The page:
Pardoning himself, of course, opens up a whole new legal can of worms, and I’m not sure whether he can short circuit the prosecution, save claiming that he can’t do his duties if he’s on trial. If he gets elected, the rabbit hole gets even deeper. I was ashamed of America when he won his first term but now that he’s
*Jennifer Rubin at the WaPo answers a number of questions you might have about the new indictment, including, “Can we get Trump off the ballot?” Here are a few Q&A’s:
Will Trump’s co-conspirators be charged?
It is altogether appropriate that Trump stand alone for the conspiracies that led to Jan 6. The historic, serious nature of the crime is emphasized with Trump being the only defendant. But what of the co-conspirators? They should be held accountable, too. They can be charged separately, but when is it likely to happen?
It is very likely they will be charged, too, unless they cut a deal. Still, keeping the case focused on Trump increases the chance of a speedy trial and holds out the potential that these people testify. It’s also worth noting that since five of the six people referenced in Trump’s indictment are lawyers, their status as co-conspiractors (indicted or not) largely disables the defense that Trump was simply following the advice of counsel. (You can’t use that defense if the lawyer is part of the criminal activity.)
Can we get Trump off the ballot?
Given the charges outlined by Jack Smith in Tuesday’s indictment for Trump, and those undoubtedly coming from Georgia for trying to interfere with the election there, could secretaries of state rule that Trump is ineligible to appear on their ballots under the 14th Amendment? Would it take some other entity to accomplish that? Obviously we can’t look to Congress.
Jennifer RubinIf a state attempts to do so, he would no doubt sue, and the case would likely eventually reach the Supreme Court. If he were first convicted on federal charges, there might be a better argument to invoke the 14th Amendment, although Trump was not charged with sedition. I think it’s unlikely he’ll be taken off the ballot this way. Maybe Republicans should finally put country over Trump and not vote for him? If not, the rest of the country surely must prevent a catastrophe for democracy.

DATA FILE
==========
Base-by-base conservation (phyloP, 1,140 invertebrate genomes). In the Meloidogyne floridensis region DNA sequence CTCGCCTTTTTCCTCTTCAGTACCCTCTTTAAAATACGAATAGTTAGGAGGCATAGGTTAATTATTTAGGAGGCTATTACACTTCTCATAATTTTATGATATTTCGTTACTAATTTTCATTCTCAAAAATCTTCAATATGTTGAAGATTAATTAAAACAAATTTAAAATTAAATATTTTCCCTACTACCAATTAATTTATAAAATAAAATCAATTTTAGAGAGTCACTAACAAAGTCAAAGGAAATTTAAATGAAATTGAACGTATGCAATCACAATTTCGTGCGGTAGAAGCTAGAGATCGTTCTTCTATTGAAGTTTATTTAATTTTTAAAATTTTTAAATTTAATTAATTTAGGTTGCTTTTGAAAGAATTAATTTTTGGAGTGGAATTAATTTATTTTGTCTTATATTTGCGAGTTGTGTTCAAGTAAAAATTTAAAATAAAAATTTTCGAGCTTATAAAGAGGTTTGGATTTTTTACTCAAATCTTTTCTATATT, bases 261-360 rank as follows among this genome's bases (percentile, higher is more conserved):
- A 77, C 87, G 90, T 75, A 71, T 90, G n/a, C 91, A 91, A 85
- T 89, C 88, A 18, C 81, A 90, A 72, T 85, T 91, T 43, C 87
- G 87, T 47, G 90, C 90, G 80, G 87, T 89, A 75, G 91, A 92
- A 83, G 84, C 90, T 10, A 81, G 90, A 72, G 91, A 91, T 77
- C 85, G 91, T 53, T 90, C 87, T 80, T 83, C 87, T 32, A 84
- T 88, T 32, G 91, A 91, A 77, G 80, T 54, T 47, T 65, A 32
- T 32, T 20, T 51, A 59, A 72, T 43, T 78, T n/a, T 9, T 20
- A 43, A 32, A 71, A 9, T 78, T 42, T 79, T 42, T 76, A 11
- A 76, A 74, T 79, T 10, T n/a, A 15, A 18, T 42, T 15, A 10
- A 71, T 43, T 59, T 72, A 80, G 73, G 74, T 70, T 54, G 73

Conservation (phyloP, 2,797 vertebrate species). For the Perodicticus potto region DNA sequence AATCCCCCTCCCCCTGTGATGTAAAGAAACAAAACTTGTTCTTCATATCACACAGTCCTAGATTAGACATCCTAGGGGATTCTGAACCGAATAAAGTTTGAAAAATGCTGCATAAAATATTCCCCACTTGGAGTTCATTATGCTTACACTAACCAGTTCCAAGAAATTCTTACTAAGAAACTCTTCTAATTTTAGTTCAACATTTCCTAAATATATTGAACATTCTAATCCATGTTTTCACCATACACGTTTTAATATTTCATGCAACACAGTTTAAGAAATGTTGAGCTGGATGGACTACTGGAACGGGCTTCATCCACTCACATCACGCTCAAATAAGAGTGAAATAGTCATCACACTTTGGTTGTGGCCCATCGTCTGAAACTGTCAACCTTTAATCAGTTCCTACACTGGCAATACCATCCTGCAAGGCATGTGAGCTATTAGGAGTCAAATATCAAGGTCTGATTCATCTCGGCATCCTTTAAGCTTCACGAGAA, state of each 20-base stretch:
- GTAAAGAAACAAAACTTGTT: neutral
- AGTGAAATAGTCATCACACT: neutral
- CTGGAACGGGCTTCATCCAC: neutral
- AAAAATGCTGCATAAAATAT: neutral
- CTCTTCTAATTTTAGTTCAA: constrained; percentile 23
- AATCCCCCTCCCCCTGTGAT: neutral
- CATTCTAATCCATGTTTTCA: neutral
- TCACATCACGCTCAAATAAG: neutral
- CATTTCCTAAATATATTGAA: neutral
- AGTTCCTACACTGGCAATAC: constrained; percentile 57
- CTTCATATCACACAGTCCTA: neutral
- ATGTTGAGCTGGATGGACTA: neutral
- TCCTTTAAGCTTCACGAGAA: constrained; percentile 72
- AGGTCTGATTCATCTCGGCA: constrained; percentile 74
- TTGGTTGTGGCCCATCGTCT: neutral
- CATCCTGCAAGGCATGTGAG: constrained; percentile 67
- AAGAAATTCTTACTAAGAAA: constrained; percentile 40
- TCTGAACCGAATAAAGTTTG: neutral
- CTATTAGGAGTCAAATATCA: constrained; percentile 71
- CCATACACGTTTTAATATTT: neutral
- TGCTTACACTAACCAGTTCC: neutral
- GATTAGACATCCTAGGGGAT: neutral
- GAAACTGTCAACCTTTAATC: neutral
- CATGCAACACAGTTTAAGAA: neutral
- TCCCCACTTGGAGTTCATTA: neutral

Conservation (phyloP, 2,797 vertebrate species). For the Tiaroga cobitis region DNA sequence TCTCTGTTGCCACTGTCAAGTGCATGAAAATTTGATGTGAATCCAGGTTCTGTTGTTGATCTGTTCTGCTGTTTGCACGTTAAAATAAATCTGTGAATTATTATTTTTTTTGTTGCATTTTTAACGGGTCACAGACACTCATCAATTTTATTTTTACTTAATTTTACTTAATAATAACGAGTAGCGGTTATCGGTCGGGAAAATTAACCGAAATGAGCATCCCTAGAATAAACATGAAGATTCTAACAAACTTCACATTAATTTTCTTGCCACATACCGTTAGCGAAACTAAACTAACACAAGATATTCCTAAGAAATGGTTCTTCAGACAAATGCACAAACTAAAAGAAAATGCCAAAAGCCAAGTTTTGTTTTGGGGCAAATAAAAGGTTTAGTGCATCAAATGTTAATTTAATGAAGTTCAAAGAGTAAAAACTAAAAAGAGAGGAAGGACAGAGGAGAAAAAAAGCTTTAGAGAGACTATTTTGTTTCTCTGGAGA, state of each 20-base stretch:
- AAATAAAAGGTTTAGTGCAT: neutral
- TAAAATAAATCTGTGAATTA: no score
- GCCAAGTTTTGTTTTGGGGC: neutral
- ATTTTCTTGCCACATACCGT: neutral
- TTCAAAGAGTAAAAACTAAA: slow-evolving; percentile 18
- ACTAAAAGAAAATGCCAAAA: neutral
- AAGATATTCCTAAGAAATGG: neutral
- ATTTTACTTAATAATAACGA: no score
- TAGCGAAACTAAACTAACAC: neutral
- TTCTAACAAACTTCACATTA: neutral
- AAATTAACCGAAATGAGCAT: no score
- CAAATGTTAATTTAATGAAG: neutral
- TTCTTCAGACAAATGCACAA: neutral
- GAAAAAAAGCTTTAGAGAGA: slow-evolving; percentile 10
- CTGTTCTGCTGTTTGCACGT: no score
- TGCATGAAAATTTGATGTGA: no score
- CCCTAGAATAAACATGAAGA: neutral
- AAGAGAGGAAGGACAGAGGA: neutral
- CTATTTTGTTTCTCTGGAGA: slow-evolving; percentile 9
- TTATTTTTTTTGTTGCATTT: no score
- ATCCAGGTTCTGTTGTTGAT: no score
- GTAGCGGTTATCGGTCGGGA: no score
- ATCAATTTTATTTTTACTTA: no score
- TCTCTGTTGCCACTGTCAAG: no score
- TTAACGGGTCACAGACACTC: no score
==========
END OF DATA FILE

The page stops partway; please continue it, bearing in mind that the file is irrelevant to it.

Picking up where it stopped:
How could it possibly be legal for Trump to pardon himself?Danella
That would clearly puts him above the law. Why do so many people continually suggest this is a possibility? I’d like to see it legally answered before the election.
Jennifer RubinI find the concept ludicrous. The pardon power comes from English common law, which allowed the sovereign extended mercy to others. In short, the president is not a king, and he is not his own subject. If the president could pardon himself, Nixon certainly would have. Moreover, if the president could pardon himself, there would be no need for a debate about whether a sitting president can be indicted. The Framers did not conceive of the presidency as a ticket to go on a crime spree without accountability.
*It’s astounding how Republican voters and politicians can justify all the indictments falling on Trump, and continue to support him. This lunacy is described in a WSJ article, “Indict, rally, repeat: reactions to latest Trump charges follow similar script.”